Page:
I remember reading a study here at MH about statins and HCV. I hope someone can find it. I'd like to give a copy to my heart doc.
let me clarify my post, i did not mean will taking heptapro & probiotic help my lipids, what i meant is will it help someone stage 1 to keep damage to a minimum while waiting for better drugs to be approved? thanks
My doctor (one of the "big" names in NYC hep circles) strongly insisted I take a statin during treatment. Part of the reason was that I have a fatty liver, or steatohepatitis, and he believes that the statins are beneficial. In addition there is a study that came out in 2006 during the AASLD about statins having an anti-hepc virus effect. Quoting here...
"... they evaluated the anti-HCV activities of five statins: atorvastatin, fluvastatin, lovastatin, pravastatin and simvastatin. When the statins were tested alone, all except pravastatin inhibited HCV replication. Fluvastatin had the strongest effect. Atorvastatin and simvastatin had moderate effects while lovastatin had a weak effect. ..."
thanks mark, i have had a few hepatologist including the one in boston tell me a statin would be ok for me to take. yes, i'm aware of the study done with statins, they seemed to have backed off for the time being on statins for HCV. i wish more research would be done on it and other drugs. there has to be more drugs that are already FDA approved like aliana that could help with HCV cure. i do not have fatty liver but my lipids are bad, all of them! i most likely will give the statin a try, only thing that bothers me is i have read that once you start them you are on them for life? your liver becomes dependent on them............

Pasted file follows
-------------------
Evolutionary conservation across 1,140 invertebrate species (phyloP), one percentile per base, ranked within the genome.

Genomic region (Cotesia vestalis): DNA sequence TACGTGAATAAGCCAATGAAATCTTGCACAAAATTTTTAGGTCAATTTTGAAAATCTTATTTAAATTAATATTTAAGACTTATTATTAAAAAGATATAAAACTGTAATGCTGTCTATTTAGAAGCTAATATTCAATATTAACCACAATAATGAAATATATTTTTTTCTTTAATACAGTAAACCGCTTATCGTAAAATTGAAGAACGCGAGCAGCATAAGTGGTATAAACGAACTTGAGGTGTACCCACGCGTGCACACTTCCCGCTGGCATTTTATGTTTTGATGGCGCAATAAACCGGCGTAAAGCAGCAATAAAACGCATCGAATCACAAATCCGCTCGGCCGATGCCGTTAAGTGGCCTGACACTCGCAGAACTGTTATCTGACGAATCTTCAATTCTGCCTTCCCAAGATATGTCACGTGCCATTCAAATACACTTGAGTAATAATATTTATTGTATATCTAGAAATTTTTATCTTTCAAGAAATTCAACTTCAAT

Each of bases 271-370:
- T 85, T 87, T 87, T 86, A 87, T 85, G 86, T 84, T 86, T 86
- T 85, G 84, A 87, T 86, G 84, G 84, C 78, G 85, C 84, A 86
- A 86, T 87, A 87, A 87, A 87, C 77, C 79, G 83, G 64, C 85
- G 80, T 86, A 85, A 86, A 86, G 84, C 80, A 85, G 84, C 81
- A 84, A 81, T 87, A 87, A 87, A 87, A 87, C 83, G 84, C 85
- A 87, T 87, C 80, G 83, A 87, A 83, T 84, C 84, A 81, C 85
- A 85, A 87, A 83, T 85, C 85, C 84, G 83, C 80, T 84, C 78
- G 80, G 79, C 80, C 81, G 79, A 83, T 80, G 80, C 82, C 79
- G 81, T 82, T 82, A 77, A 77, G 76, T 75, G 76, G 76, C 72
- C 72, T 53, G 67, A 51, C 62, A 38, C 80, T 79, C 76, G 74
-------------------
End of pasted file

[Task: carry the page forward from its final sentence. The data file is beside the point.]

I posted again to bring this back to top of forum, I hope you will comment on this subject. i'm sure many would like to hear your thoughts. have a happy thanksgiving
From: Viewpoint: What Is the Risk of Developing Hepatotoxicity From Statin Therapy in Hyperlipidemic Patients With Hepatitis C?
David A. Johnson, MD, FACG, FACP
Drug-related hepatotoxicity cannot be viewed as a single disease. Many different mechanisms lead to hepatotoxicity, which may be predictable or unpredictable. In the case of statin-related injury, it seems to be an idiosyncratic reaction that is not predictable. Additionally, the evidence would support that no relation exists between the type of statin used and the occurrence of liver abnormalities. On the basis of these study findings, it also appears that in patients with hepatitis C and well-compensated liver disease, these agents can be used in a manner that is comparable to that in patients without chronic liver disease.
These findings are very much supported by a recent liver expert panel recommendation to the National Lipid Association. This panel that (1) asymptomatic increases in aminotransferases represent a class effect associated with statin use and do not necessarily indicate liver dysfunction; (2) fulminant liver disease associated with statins is very rare; (3) routine monitoring of liver biochemistries is not warranted for patients receiving statin therapy; (4) well-compensated chronic liver disease and Child's A cirrhosis are not contraindications to statin use; and (5) statins can be used in patients with nonalcoholic fatty liver disease and steatohepatitis.
Appropriate use of statins in an expanded population of eligible patients should hopefully lead to improvement in the cardiovascular health of appropriately selected at-risk patients. Additionally, these agents may improve the hepatic disease — especially in those patients with hyperlipidemic-related nonalcoholic steatohepatitis.
Statins May Hold Promise for Chronic Hepatitis C Infection
NEW YORK (Reuters Health) Jul 10 - Findings from a new study indicate that statins, particularly fluvastatin, can inhibit the replication of hepatitis C virus (HCV). As such, these drugs may serve as a useful adjunct to interferon therapy, the authors conclude.
Dr. Nobuyuki Kato, from Okayama University Graduate School of Medicine in Japan, and colleagues note that while interferon plus ribavirin is the current treatment of choice for HCV infection, it is only effective in about 55% of patients. Thus, there is a need for new therapies.
Recent reports have described an anti-HCV effect of lovastatin. In the present study, reported in the July issue of Hepatology, the researchers used an HCV replication assay they had created, called OR6, to evaluate the effects of several statins alone or in combination with pegylated interferon.